This public service announcement is primarily aimed at those of you out there in blog-land who didn't cringe or frown when you read the words "playwriter" and "fictional novel" in the title of this post.
The proper term for someone who writes plays is "playwright" as I gently pointed out to the relative who proudly proclaimed himself his church's premiere "playwriter."
For the record, there is no such word as "playwriter." It's one of those made up words, like its ghetto cousin, "conversated." If you don't trust me, look it up for yourself. Unless you're using the New School Dictionary of Ebonics, I'll doubt if you'll find it. The same applies to "fictional novel." If you are currently using this term, for heaven's sake (as well as your own credibility and self-respect), please stop. Seriously, it readily marks you as someone who doesn't have a clue or a dictionary.
Short lesson here, so take notes. A novel is by definition a work of fiction. To insist on describing a novel as fictional is sort of like using the ebonics expression "kilt dead" or "killed dead," if you will. As much as I enjoy the playful use of language, I'll be d@m# if I ever get caught dialing up 911 and yelling into the receiver, "Send the police! Somebody got kilt dead over here!"
One day, years ago when I worked at the public library in Memphis, a gentleman, who fancied himself a writer, told me he'd come in to do a bit of research on his "non-fiction novel." I just nodded, smiled and said, "Uh-huh, good luck with that." Of course, besides wanting to laugh, I couldn't help but think, "What the ---?!"
Still not convinced? Okay, not long ago I watched a reality program on TVOne called "Stage Black." The show featured the playwright, David E. Talbert and his attempts to help a group of young actors break into the business. In the process of critiquing some of their work and upon noting how defensive they were becoming, he paused and said something that had me waving my hand and shouting, "Amen!"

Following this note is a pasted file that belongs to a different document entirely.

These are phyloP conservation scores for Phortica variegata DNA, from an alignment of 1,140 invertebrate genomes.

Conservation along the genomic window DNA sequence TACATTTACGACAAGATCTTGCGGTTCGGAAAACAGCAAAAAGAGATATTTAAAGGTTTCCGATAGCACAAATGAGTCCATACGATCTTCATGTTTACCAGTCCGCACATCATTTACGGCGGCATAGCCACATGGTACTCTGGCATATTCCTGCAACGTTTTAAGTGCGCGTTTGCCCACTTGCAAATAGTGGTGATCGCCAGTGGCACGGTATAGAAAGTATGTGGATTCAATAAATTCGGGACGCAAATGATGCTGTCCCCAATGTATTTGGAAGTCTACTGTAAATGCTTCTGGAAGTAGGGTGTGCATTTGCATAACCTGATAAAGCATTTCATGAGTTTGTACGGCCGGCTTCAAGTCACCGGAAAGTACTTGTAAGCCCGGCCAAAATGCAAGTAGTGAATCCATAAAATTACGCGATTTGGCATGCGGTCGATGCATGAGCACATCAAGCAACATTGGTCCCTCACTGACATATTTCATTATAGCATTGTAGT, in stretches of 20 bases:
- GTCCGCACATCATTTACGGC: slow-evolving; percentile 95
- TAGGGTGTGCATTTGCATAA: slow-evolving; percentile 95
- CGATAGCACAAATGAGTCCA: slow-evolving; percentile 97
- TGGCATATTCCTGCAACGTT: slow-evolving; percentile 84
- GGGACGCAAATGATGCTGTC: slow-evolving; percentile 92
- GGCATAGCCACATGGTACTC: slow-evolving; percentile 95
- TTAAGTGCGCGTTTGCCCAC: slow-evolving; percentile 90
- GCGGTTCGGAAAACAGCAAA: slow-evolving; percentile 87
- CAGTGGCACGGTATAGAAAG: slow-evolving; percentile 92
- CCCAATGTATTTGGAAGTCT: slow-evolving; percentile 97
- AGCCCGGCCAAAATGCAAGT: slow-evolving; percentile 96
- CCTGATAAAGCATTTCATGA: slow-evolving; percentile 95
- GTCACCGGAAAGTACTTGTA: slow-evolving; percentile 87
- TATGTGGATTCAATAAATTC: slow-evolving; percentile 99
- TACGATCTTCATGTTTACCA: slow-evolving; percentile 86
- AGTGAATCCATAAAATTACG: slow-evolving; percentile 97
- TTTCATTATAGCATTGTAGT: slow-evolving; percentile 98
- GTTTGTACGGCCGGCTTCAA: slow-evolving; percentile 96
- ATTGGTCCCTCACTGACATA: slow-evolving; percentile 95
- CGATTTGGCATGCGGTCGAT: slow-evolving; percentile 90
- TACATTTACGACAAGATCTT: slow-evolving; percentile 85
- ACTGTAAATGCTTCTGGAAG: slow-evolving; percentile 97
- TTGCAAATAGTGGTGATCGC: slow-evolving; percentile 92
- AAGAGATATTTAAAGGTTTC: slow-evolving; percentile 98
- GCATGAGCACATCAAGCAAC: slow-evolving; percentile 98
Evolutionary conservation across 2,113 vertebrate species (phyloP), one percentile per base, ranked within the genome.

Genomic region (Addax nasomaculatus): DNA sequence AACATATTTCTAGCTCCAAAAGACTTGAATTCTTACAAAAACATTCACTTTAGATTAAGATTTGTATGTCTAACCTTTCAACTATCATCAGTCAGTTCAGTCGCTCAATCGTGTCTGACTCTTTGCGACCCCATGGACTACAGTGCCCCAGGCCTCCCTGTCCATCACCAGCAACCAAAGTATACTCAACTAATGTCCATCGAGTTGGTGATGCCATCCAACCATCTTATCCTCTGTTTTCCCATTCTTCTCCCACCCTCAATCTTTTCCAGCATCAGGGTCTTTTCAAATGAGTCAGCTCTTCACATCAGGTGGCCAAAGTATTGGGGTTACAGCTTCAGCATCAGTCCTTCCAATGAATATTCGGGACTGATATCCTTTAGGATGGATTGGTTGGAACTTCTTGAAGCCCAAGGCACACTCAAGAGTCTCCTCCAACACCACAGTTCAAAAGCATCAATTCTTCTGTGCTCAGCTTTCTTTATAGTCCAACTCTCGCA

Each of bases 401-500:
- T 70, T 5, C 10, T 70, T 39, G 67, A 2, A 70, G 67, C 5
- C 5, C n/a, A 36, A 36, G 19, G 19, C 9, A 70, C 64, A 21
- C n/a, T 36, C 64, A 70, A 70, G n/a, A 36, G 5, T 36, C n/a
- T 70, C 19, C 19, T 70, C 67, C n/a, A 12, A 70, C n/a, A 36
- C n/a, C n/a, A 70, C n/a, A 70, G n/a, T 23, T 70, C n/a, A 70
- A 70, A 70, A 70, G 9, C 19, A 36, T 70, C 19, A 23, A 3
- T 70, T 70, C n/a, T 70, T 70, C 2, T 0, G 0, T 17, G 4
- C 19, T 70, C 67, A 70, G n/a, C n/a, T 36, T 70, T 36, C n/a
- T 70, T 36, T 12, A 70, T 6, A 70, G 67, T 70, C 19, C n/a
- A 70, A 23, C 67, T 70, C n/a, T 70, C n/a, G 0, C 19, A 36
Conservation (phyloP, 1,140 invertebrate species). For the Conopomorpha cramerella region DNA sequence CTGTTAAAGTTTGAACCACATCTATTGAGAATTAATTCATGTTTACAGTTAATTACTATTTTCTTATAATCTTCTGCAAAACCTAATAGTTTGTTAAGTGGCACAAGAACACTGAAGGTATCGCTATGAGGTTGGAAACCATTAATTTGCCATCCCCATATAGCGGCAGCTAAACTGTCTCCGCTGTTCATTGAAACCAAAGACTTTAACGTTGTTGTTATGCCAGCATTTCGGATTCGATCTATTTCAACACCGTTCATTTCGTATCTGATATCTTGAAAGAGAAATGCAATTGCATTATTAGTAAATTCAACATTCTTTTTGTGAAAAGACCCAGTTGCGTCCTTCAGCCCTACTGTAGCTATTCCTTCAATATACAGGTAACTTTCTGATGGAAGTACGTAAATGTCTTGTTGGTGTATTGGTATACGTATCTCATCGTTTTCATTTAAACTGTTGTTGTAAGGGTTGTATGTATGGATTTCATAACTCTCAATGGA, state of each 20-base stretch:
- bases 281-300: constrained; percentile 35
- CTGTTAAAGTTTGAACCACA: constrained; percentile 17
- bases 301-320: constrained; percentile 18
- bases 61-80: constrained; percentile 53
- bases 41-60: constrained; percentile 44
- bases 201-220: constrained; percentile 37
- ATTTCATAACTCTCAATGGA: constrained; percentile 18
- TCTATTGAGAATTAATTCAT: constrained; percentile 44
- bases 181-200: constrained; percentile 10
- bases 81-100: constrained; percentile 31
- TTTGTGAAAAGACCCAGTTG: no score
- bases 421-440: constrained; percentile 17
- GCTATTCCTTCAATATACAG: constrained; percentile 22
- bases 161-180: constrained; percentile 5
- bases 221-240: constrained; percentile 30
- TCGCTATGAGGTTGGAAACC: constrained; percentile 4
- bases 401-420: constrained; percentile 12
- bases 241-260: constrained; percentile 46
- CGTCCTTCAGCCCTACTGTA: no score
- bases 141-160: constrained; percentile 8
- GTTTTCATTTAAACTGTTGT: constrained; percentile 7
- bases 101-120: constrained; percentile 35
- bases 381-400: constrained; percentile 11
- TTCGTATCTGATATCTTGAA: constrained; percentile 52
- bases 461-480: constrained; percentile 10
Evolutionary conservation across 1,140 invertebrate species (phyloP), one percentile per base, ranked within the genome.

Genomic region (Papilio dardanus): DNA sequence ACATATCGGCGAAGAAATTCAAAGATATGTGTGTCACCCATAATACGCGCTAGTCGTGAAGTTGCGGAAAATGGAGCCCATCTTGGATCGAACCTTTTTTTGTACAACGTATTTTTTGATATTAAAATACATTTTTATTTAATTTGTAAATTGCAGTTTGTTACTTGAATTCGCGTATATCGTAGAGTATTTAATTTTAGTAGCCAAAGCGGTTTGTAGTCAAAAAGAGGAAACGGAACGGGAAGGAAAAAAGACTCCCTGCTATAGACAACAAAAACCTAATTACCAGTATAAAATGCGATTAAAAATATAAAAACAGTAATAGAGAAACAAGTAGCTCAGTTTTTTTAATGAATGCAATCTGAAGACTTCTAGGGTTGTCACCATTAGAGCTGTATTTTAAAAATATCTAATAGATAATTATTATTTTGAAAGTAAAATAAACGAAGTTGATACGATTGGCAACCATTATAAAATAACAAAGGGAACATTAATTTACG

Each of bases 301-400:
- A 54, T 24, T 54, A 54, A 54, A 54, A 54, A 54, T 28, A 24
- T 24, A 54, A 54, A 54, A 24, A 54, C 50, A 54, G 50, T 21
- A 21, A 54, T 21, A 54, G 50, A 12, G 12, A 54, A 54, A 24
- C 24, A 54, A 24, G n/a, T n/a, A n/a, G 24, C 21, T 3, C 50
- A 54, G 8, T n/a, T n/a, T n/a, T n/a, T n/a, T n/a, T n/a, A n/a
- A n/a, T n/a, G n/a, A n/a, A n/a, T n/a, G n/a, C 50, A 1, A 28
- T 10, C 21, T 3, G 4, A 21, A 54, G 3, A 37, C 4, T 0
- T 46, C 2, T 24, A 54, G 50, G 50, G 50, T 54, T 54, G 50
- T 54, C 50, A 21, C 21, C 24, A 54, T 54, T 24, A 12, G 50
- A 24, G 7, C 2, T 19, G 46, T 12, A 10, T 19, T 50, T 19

Talbert explained that most people in the business weren't going to be as honest with them about their shortcomings. He said folks were going to let them make a plumb fool of themselves, only to shake their hands afterward, smile in their faces and assure them they'd be in touch. But as soon as they'd exited the theatre, that same director would frown and say, "Scratch him/her off the list and don't ever allow him/her back up on my stage again."
If you don't think that same kind of truth applies to those of us who are out here looking to be respected as writers and authors, you're fooling yourself. To borrow a phrase from the COS, "Come on people!" wake up, do you homework and stop trying to half-step.
Really, I'm not trying to be mean. We all fall short of the mark sometimes. I have no problems admitting that I'm a horrible speller, a lazy proof-reader and I could very well use a refresher course in the basics of grammar. But in addition to relying on my computer's spell check and keeping both a dictionary and an English text nearby, I've learned to accept being called out on my errors. After all, isn't that how you learn and grow?
So hey, if this post rubs you the wrong way, maybe next time, rather than hanging out here at the "Old School Mix," perhaps, instead you ought to dive into that "fictional novel" you've been planning to read. You know, the one written by your friend, the famous "playwriter?" (Smile)